The violation of the fourth principle, justice, is perhaps the most troubling aspect of the ethical challenges posed by high school football. Specifically, the racial/ethnic and socioeconomic disparities in football participation are stunning. Although high school participation data by race/ethnicity are not available, according to the NCAA, in 2009 to 2010, for the first time African-American males composed the largest segment of college football players (45.8%), with white players accounting for 45.1%.6 The percentage of black players greatly exceeded their representation (13%) in the overall population of the United States. This means that African-American football players face a disproportionate exposure to the risk of concussions and their consequences. Out of fairness, the community must ask whether those who participate in football are already at increased risk of poor health due to social determinants, such as race/ethnicity and socioeconomic status. This is not to make the patently unfair suggestion that African-American males or others at risk should be singled out from participation in football, but rather to acknowledge that acquiescence toward the risks of football disproportionately affects these populations.
This school board is deciding whether to discontinue high school football. One question they must ask is whether football can be made safer. A recent cohort study of the effects of the Heads Up Football coaching education program showed that injury rates could be reduced by encouraging different coaching techniques. In that study, however, there was no reduction in concussions.7 At present, there does not seem to be a way to reduce the number of head injuries in high school football.
There is no question that football is deeply imbedded in this community, as in US culture. Our society has, however, researched other harms, such as tobacco use, alcohol-related driving, and obesity-related unhealthy diets and exercise, and successfully changed social norms. High school football violates the 4 basic bioethical principles. Pediatricians should advocate for the discontinuation of high school football programs until, and more importantly unless, we can be assured that it does not have long-term detrimental consequences.
Greg Canty, MD, (Children’s Mercy Kansas City) Comment
I hope that this scenario about youth sports safety is playing out all across America as the fall sporting season begins. Educated professionals and community leaders should be discussing the many benefits and potential risks of sports participation. We should be absolutely committed to making sports as safe as possible for our children. As pediatricians, we need to make sure we are involved in this discussion.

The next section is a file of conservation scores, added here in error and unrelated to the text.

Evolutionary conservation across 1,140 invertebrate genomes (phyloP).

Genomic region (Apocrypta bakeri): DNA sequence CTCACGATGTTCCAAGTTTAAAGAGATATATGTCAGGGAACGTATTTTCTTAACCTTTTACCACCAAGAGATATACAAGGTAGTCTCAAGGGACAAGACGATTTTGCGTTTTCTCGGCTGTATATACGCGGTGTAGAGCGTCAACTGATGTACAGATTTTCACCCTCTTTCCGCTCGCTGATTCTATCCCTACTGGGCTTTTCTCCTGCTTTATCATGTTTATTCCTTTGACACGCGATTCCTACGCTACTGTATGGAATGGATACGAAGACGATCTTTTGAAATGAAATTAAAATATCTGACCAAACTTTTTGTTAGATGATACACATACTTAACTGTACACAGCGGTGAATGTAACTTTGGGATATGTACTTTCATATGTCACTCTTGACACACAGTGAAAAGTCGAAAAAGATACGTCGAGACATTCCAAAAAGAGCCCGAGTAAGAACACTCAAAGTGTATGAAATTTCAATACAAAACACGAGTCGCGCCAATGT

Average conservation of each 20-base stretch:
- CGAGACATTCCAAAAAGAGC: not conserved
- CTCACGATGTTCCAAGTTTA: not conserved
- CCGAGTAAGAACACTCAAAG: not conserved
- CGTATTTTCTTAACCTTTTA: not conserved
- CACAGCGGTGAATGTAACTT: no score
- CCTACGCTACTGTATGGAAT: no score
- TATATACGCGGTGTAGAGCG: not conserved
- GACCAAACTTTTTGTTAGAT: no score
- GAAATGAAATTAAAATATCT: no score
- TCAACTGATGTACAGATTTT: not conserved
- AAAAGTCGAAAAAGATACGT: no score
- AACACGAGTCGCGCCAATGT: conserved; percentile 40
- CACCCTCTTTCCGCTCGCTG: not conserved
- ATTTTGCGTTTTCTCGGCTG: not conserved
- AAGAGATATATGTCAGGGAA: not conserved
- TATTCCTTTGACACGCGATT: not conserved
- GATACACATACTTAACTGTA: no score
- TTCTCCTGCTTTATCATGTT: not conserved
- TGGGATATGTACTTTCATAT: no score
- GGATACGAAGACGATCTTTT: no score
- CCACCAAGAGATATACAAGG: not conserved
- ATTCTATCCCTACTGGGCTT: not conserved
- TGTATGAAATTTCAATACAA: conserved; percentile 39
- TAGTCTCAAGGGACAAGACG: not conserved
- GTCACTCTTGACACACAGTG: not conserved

This particular case highlights football. Because of the current controversies surrounding concussion, football is at the forefront of that concern about safety. Football has the highest incidence of sports-related concussion.
Football has always been a dangerous sport. Conversations about the safety of football have been taking place at kitchen tables for generations. It is a collision sport that is clearly not for everyone. We have always known about football’s increased risk of fractures and musculoskeletal injuries. Those concerns now seem overshadowed by the topic of concussion.
As far back as the early 1900s, there have been rumblings about abolishing football. President Theodore Roosevelt, a football fan who wanted to save the sport, formed a safety council in 1906 that would go on to become the foundation of the NCAA. In 1969, the National Operating Committee on Standards for Athletic Equipment was formed and later developed a safety standard for football helmets in 1973. The efforts of the National Operating Committee on Standards for Athletic Equipment have been effective in decreasing skull fractures, intracranial bleeds, and deaths from head injury, but helmets were not previously designed to prevent concussion.
Football may be getting more dangerous. The Centers for Disease Control reports a 10-fold increase in reported rates of sports-related concussions over the past decade. Most suspect that this increase in diagnoses is related to better awareness rather than a true increase in the incidence of concussion, but we do not know definitively.